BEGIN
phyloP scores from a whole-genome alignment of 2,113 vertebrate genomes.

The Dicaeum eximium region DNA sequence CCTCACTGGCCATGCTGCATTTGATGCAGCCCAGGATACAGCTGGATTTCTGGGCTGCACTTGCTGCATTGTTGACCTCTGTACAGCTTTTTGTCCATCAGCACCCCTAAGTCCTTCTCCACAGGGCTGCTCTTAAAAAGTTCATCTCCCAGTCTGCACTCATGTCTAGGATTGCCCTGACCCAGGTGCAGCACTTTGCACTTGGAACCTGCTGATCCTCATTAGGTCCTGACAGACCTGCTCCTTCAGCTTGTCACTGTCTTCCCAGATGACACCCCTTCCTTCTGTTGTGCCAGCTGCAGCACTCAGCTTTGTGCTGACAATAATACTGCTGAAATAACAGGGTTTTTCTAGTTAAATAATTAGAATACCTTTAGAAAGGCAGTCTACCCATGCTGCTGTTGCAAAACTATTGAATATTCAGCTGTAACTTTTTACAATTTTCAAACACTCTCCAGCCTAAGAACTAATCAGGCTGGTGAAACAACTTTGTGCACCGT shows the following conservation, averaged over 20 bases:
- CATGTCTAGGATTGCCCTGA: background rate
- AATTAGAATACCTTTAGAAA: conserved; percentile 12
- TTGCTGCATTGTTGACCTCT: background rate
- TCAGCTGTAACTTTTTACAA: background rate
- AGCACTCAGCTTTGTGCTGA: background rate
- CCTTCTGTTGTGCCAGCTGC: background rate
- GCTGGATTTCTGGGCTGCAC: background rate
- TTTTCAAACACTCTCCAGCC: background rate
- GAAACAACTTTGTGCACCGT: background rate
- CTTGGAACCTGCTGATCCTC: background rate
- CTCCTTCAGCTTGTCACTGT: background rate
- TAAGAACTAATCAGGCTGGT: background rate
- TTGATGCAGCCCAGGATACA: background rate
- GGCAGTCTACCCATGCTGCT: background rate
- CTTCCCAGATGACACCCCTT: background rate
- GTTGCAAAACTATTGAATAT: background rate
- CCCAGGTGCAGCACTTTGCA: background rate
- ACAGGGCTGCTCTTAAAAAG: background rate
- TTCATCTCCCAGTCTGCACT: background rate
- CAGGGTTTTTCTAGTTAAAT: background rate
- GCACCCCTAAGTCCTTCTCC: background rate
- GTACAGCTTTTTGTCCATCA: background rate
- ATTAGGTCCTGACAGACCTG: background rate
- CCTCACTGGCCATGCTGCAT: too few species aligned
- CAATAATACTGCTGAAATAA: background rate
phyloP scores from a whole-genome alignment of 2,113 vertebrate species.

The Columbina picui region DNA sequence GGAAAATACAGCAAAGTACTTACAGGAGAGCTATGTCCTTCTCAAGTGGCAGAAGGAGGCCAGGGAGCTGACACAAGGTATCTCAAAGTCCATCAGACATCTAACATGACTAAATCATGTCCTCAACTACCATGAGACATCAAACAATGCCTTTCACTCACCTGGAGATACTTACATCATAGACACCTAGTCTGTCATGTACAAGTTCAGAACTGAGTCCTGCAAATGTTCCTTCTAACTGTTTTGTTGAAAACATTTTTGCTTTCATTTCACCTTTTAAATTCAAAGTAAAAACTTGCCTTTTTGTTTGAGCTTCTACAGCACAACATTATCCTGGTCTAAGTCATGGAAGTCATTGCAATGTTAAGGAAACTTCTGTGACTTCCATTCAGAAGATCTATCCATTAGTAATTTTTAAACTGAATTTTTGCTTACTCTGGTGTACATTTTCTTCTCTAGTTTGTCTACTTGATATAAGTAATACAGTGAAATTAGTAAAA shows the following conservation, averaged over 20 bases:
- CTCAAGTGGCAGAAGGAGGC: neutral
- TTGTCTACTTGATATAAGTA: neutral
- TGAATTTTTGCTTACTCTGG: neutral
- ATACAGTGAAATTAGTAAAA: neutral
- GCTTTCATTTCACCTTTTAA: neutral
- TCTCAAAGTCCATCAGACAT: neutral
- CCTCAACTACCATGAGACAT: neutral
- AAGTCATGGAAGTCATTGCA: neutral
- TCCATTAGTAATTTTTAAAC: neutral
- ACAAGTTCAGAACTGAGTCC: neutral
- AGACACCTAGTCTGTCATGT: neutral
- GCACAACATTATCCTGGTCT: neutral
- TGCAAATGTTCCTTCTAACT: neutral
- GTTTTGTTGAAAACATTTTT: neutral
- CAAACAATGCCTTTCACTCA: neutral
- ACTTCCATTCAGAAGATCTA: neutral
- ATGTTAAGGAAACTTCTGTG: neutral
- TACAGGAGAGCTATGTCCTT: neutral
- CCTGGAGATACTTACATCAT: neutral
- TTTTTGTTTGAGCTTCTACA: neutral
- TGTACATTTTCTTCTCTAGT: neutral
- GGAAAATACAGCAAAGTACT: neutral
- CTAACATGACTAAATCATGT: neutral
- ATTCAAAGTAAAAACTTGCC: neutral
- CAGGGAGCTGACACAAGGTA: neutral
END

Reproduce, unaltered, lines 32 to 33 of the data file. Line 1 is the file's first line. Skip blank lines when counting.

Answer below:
- TGAATTTTTGCTTACTCTGG: neutral
- ATACAGTGAAATTAGTAAAA: neutral